The comic as it is now is something of a living fossil. It was adapted to survive in a cut-throat marketplace, and that marketplace has now disappeared. Comparing it to its near-contemporary Doctor Who Magazine, the only other survivor from their generation, is instructive – both have gone from mass-market children’s comic to specialist publication for an adult hobbyist audience. In Doctor Who Magazine‘s case, it’s no longer a comic at all, except for a few pages each issue hanging on like a vestigial tail – it spent a decade or more as a ridiculously detailed examination of British genre TV, full of profiles of character actors, which made Doctor Who possibly the most documented TV programme ever, and then turned into a PR magazine – while 2000AD is now a classy, upmarket, comic.
It’s a very good one – and in the case of Al Ewing’s work, or John Wagner’s continuing Judge Dredd stories, for example, far better than it was at the height of its popularity. But it’s no longer the same repository of Thrill-Power that it was, precisely because of that evolutionary process.
These days, everyone knows what a 2000AD story is, and how to tell one, and so there’s a minimum level of competence that is assumed. But in the early years – and I’d count everything up to about the time of the Stallone Dredd film as “the early years” in this context – it was a monstrously difficult magazine to put out, requiring far more material than could sensibly be produced, and so it would try anything and would latch on to any trend. CB radio is a craze this month? Ten-four good buddy! We’ll have some space truckers who speak in CB slang. Jaws is big? We’ll have a killer polar bear. ET is coming out? Quick, get Alan Moore to write a knock-off of it. Boys From the Blackstuff is huge on the TV? OK, throw that into the ET knockoff too…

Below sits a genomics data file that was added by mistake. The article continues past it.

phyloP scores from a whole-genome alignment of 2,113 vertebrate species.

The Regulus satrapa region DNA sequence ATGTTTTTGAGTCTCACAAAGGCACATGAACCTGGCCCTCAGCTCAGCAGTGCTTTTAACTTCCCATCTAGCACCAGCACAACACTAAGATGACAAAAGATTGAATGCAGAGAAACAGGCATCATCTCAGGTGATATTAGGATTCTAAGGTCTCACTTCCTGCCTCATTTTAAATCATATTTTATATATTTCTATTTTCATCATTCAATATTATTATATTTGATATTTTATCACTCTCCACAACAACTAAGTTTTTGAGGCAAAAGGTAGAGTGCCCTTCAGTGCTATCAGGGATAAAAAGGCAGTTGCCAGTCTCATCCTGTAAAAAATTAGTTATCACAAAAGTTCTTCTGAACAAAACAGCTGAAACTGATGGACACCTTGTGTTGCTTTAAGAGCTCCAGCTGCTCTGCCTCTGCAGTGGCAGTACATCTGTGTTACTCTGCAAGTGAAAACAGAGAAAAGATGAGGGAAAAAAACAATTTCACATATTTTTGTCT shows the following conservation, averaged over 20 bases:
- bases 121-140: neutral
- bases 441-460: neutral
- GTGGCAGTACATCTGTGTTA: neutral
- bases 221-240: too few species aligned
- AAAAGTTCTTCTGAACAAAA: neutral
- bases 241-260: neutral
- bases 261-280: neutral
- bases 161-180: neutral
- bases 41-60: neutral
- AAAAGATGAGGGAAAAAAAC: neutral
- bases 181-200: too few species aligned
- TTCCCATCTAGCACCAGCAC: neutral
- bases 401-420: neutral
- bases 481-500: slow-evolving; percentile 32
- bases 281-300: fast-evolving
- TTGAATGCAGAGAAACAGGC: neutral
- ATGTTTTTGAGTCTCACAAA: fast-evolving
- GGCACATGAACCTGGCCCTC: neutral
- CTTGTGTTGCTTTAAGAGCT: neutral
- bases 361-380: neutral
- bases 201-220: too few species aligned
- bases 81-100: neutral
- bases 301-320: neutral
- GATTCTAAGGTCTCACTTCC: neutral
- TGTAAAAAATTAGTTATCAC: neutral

Much of this stuff was crap, and was written by the kind of people for whom the word “hack” was created (although 2000AD was extremely lucky to have at its core through the 70s and 80s three writers who could, more often than not, provide the impossible combination of good, quick, and cheap – John Wagner, Alan Grant, and Pat Mills), and strips would often be swapped between artists on a week-by-week basis (Ron Smith, Brian Bolland, and Mike McMahon are all extraordinary artists, but the three of them telling the same story doesn’t really give it much in the way of stylistic consistency). But extreme variations mean that you get extreme highs as well as extreme lows, and the highs of 2000AD were extraordinarily high.
Everyone talks about Judge Dredd, of course, and rightly so – he’s the one British character in the action-adventure genre to be able legitimately to be talked about in the same sentence as US characters such as Batman or Spider-Man (even if, to paraphrase Douglas Adams, the sentence would usually start “Judge Dredd, unlike US characters such as Batman or Spider-Man…”). But Zenith, Halo Jones, Button Man, Big Dave, D.R. & Quinch, Nemesis the Warlock and more have provided British comics with some of their greatest moments.
These days, 2000AD is a veteran, and much like veterans in the rock music world, it alternates between “returns to form” and lapses into dullness, without ever being as innovative as it was in its hungry youth. But like the best of those veterans it’s stuck around for a reason.
Florix grabundae for a zarjaz forty years, Tharg, and thrashoruns for a scrotnig next forty!